Even at the ballet they’re blaming the foreigners

It’s been a busy few days in Bucharest.

On Monday the DNA charged Ludovic Orban with corruption, forcing the erstwhile candidate of the PNL in June’s mayoral elections to withdraw his candidacy. The PNL responded by swerving to the far-right and nominating a notorious fascist sympathiser, Marian Munteanu, as his replacement. Then, on Thursday, the DNA charged Robert Negoita, mayor of Bucharest’s Sector 3, with tax evasion. Negoita is the sixth of the seven Bucharest mayors elected in 2012 to be charged with corruption.

And yet if it’s real drama you want, then the place to be these past couple of weeks has been the Romanian National Opera, home of the Romanian National Ballet.

Two weeks ago Romania’s Minister of Culture Vlad Alexandrescu made the conductor Tiberiu Soare the new Managing Director of the National Ballet. Soare’s first act as director was to sack Johan Kobborg as artistic director. Kobborg is a Danish dancer brought in last year (along with his fiancee and lead-dancer at the Royal Ballet in London, Romanian Alina Cojocaru) to drag the ballet into the 21st century and make it a genuinely international institution. A task the pair more than succeeded in achieving.

A day or two later, around two dozen dancers – led by Cojocaru, who refused to perform in a new production of Manon, the highlight of the season – protested outside the opera house. Alexandrescu responded by demoting Soare, and named Vlad Conta as the new managing director. Conta attempted a rapprochement with Kobborg, but failed. Word is Conta asked Cojocaru to lie for him. Kobborg resigned on Monday.

Cojocaru led a small protest on Tuesday in support of her fiancee, but was heckled and booed by a group of opera employees who shouted ‘get the foreigners out of the country’ at the finest ballet dancer Romania has ever produced. Lovely people.

Meantime, Ileana Iliescu, who performed at the ballet when it first opened in 1954, declares that ‘foreigners are now doing whatever they want at the Romanian Opera.’ Other dancers and performers complained that foreign dancers are being paid more than Romanians.

Question: If Cristiano Ronaldo were to play for Steaua Bucharest (bear with me, it’s only an analogy), would the Romanian members of the team expect to be paid the same?

By Wednesday the whole sorry spectacle was in danger of becoming a diplomatic incident. Ballet-fanatic Paul Brummell, UK Ambassador to Romania who has helped facilitate the arrival of British dancers, declared: ‘The dancers I’ve spoken to say they came to work with a top artistic director at a great company. Delighted talented young British ballet dancers have chosen to develop careers at Bucharest National Opera. Hope uncertainties there will be resolved soon.’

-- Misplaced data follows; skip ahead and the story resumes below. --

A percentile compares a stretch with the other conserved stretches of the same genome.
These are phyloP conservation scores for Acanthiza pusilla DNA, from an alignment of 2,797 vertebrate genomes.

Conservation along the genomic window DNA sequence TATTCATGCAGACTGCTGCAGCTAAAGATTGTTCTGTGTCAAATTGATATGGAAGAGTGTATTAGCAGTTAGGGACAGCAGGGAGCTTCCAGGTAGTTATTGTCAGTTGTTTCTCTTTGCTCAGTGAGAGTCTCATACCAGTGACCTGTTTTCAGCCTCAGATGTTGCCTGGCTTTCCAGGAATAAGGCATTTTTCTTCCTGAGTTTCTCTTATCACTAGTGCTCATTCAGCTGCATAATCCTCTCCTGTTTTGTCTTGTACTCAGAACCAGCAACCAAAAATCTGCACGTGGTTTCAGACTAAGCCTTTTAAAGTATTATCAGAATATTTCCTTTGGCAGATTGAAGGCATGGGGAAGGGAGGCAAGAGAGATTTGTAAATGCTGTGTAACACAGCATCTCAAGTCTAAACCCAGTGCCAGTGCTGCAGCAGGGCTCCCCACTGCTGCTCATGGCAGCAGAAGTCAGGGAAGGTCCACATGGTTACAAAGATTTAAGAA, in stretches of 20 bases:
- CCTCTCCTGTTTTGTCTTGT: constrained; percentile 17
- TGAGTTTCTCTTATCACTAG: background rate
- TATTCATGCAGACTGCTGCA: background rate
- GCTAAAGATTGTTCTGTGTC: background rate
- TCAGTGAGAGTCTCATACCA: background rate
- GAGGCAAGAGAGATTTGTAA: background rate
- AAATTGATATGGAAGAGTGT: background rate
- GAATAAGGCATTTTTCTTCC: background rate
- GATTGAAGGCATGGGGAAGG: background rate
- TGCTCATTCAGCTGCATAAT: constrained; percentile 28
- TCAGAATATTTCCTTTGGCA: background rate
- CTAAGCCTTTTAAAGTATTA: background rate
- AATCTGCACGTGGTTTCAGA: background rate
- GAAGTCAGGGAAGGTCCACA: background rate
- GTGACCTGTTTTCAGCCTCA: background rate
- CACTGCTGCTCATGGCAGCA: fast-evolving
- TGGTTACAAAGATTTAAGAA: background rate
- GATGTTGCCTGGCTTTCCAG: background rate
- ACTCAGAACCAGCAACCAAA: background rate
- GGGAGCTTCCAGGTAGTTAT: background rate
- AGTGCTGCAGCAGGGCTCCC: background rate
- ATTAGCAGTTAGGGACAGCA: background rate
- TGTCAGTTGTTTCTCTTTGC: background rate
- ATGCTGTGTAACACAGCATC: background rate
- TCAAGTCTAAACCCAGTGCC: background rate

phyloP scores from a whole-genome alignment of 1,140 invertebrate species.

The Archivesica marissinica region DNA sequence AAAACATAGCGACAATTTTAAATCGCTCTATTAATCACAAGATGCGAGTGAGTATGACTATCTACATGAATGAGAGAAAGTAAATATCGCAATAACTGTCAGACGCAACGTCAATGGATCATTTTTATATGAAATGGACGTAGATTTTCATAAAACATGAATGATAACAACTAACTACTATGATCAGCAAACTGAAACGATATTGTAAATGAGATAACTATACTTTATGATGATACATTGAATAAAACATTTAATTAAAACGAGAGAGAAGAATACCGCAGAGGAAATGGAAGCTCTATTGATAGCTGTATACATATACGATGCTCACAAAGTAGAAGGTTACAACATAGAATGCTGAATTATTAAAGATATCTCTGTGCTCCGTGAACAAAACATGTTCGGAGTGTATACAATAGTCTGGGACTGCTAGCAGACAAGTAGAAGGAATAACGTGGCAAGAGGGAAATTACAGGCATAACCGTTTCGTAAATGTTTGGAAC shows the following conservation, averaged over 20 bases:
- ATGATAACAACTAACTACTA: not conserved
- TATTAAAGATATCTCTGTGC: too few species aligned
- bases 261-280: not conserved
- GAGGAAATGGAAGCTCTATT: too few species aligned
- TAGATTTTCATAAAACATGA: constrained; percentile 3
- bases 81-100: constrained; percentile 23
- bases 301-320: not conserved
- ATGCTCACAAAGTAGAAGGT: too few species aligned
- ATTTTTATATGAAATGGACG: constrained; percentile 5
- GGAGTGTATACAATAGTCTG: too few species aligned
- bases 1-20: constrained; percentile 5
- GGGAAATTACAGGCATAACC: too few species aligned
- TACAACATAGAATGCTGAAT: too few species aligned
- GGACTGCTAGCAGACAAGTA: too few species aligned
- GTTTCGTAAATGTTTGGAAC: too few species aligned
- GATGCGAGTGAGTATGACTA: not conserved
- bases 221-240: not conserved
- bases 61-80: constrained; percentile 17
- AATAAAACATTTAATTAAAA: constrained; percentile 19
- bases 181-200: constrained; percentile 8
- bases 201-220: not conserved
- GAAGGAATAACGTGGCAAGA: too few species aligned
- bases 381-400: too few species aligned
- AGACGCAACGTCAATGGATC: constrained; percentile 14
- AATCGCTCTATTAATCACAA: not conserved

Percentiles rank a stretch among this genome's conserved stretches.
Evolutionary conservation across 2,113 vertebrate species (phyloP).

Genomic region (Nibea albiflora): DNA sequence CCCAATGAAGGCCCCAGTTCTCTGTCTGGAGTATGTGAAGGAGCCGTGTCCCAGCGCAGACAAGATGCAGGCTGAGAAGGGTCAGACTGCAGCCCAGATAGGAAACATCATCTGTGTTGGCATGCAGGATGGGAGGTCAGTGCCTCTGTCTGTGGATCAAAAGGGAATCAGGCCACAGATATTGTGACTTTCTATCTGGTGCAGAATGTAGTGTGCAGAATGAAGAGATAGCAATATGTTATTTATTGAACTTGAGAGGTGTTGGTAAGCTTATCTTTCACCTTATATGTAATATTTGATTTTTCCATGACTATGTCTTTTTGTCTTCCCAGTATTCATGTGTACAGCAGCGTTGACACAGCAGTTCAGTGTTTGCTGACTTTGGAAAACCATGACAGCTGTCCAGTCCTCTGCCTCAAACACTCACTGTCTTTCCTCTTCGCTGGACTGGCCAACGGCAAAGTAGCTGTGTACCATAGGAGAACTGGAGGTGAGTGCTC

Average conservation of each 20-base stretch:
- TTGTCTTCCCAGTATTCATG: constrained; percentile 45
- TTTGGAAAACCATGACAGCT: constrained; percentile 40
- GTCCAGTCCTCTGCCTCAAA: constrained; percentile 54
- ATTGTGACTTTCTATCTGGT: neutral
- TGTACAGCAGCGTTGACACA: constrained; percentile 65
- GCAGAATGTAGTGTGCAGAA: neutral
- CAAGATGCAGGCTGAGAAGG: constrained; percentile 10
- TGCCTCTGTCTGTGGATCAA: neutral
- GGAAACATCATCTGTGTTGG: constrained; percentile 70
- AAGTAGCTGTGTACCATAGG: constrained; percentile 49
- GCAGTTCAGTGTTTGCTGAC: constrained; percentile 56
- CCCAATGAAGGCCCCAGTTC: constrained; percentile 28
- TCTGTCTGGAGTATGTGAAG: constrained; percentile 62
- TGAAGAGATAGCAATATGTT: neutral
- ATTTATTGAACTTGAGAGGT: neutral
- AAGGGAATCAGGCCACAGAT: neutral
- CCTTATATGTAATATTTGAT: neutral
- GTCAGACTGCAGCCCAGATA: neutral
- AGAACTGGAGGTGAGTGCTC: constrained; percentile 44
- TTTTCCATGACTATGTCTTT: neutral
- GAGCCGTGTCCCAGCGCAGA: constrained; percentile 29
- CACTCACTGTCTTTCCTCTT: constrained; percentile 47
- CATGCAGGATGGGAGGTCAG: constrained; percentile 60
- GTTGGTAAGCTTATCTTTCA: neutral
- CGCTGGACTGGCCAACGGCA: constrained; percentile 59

They haven’t.

The negative impact on the ballet has already been huge. Not only as Manon been cancelled, the ballet’s Easter International Gala of Dance, scheduled for April 28th, has also been called off.

Top work everybody.

12 thoughts on “Even at the ballet they’re blaming the foreigners

  1. Collateral damage. I’m really sorry for them, but it is what it is: we need to get rid of the European Union in its current form.

    Unless everybody understands that the European Union’s political role must be drastically reduced, nationalism shall rise to alarming levels.

    Then again, we (Romania) also have a political problem with the Americans… we shall settle that later.

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  2. The Movement for a Europe of Nations and Freedoms will hold a meeting tomorrow in Sinaia (location: Casino). Marine Le Pen will be joining.

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  3. The National Ballet is a state-founded institution. It’s absolutely normal to expect its employee to actually speak romanian when doing their job. Not all its employees speak English (and why should they? They live and work in Romania).

    What would happen if a British Ballet hired as a director a romanian which speaks no English and expects everyone to switch to romanian when working with them?

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    1. I can see why someone’s not speaking Romanian might be upsetting, but for better or worse, few people speak Romanian other than Romanians. If you want to open your talent pool to expertise, leadership, and achievement from other places, you may have to accept that the leaders you choose may not speak Romanian.
      To your question…if the British ballet hired a Romanian, it would probably arrange for translation services if he or she spoke no English at all. And at that level it’s a good bet that the Romanian would speak some English. Don’t most Romanians by now?
      Opera, ballet, gymnastics, tennis and football are increasingly internationalized. Understandable why some don’t like it, but to compete that’s the way it’s going.

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      1. The Romanian national football team is the only team in Europe whose entire squad is composed of ethnic Romanians.

        Back in 2008 when we last participated in a final tournament, it was Romania and the Russian Federation which were the only teams to display squads composed of ethnic nationals alone.

        However, Romania is the only team that had a Romanian technical staff as well because the Russian Federation had a foreign coach.

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      2. “The Romanian national football team is the only team in Europe whose entire squad is composed of ethnic Romanians alone.”

        True, the only country that comes close to that is Estonia and their squad is no more than 70% ethnic Romanians.

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